Mayfield's Station in Tennessee
By Phil Norfleet
The first small fort to be called Mayfield's Station was constructed by Southerland Mayfield in about 1785. This first structure was burnt by Indians in 1786. Subsequently, on 31 July 1786, Southerland entered into an agreement with Benjamin Joselin, John Haggart and John Campbell to build a new station. Each man was to clear 10 acres of land near the station and the men and their families were all to live within the station for at least two years. The new station was built and the families of the men moved into it. The site of the station was near an old abandoned Indian village, on the head of the west fork of Mill Creek, four miles above its junction with the east fork. Today, this site is near the border between Davidson and Williamson Counties in Tennessee.
Unfortunately, on 10 March 1789, when Joseln and Mayfield were burning logs to plant the first crop a party of Creek Indians came and fired upon them. They were putting up a wolf pen about a half-mile from the station. Southerland Mayfield and a soldier hired to protect the fort, Andrew Martin, were both killed. Southerland's son, William Mayfield, was also killed and another son, George, was taken prisoner. A few days after this incident, at the request of Southerland's widow, Margaret Mayfield, the families abandoned the station and removed to the station of a certain Captain Raines near Nashville.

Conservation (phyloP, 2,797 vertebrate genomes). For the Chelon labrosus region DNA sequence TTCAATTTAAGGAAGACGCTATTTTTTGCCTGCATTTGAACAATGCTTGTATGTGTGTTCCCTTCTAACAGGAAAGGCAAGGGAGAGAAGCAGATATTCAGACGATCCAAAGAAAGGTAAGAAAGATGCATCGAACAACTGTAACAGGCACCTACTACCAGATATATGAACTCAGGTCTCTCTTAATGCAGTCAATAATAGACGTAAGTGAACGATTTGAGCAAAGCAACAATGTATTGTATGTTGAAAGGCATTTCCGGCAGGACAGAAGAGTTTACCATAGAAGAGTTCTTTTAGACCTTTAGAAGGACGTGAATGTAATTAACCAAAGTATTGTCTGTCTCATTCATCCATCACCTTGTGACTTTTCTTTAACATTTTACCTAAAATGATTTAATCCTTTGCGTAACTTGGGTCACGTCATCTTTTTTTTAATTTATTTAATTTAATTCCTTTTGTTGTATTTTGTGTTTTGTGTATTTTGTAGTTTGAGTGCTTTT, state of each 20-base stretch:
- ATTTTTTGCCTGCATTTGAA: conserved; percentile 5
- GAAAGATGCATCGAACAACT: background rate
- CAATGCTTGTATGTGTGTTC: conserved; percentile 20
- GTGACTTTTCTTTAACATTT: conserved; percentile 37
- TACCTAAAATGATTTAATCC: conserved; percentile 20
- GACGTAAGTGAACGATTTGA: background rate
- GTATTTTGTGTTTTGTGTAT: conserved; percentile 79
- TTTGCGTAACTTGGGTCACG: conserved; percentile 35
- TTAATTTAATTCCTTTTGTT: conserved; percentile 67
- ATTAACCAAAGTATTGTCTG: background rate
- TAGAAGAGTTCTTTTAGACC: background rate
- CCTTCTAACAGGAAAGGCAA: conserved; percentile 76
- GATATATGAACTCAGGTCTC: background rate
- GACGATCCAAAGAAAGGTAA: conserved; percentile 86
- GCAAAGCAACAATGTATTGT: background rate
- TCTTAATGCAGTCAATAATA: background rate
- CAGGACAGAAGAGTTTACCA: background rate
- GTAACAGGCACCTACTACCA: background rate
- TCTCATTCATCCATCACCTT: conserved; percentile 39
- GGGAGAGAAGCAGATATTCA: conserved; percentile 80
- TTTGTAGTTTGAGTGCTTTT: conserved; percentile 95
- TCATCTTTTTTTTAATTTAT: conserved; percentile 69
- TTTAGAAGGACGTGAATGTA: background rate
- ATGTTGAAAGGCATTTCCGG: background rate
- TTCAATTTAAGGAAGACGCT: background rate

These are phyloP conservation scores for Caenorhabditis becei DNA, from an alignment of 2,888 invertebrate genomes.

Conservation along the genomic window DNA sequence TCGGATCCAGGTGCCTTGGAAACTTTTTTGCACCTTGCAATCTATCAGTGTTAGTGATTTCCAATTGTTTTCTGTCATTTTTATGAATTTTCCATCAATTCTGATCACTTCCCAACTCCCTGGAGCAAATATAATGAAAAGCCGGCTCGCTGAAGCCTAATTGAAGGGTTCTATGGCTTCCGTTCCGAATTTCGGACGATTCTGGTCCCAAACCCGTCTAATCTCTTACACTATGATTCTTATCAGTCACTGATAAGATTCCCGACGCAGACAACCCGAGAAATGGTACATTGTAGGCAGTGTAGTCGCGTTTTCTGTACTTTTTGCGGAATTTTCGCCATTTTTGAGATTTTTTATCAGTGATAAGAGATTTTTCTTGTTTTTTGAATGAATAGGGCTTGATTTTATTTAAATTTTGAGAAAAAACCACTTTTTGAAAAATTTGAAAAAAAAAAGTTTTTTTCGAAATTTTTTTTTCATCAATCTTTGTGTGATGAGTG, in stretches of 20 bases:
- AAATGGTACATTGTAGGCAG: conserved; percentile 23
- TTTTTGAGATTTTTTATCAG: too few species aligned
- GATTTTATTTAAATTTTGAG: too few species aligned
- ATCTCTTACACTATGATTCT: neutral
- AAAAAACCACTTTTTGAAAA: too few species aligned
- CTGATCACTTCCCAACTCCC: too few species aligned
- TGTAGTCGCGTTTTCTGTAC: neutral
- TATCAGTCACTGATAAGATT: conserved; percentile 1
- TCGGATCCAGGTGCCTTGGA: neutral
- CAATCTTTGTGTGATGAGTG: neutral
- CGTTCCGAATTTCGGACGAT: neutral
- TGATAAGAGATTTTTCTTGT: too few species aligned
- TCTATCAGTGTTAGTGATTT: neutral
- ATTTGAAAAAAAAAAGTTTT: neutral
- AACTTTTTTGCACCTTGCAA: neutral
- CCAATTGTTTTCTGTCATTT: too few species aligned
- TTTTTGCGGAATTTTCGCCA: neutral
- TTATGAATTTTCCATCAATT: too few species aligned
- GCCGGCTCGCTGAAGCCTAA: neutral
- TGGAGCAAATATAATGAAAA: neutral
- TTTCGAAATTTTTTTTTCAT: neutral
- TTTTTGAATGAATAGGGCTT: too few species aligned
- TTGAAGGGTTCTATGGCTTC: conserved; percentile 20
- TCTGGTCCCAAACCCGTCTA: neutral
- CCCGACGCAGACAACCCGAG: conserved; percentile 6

A few months later, Margaret remarried, to a man named John Gibson (d. 1792). In about 1790, Margaret and John Gibson, the remaining children of Southerland Mayfield, and a few other families, moved back into the station. The Mayfield's resided in the station for a number of years.
In 1810 a certain Captain John Frost came to Williamson County. He purchased the land on which the old Mayfield log fort stood. After Frost's purchase the area around the old fort came to be known as Cotton Port - a business area with a gristmill, post office, cotton mill and general store. Frost had the remains of the log fort torn down and a fine new brick home was constructed on the site. The home, which still exists today, is now know as Cotton Port.
1. John Haywood, Civil and Political History of the State of Tennessee (first published 1823), pages 248-249.
2. Marymaud Killen Carter, Seventeen Southern Families (published 1974), pages 155-157.
3. Louise Gillespie Lynch, Miscellaneous Records of Williamson County, Tennessee (published 1978), page 68.
4. Lyn Sullivan Pewitt, Back Home in Williamson County (published 1996), pages 37-38.
5. Jeri McLeland Hasselbring, Editor, National Register Properties - Williamson County, Tennessee (published 1995), page 81.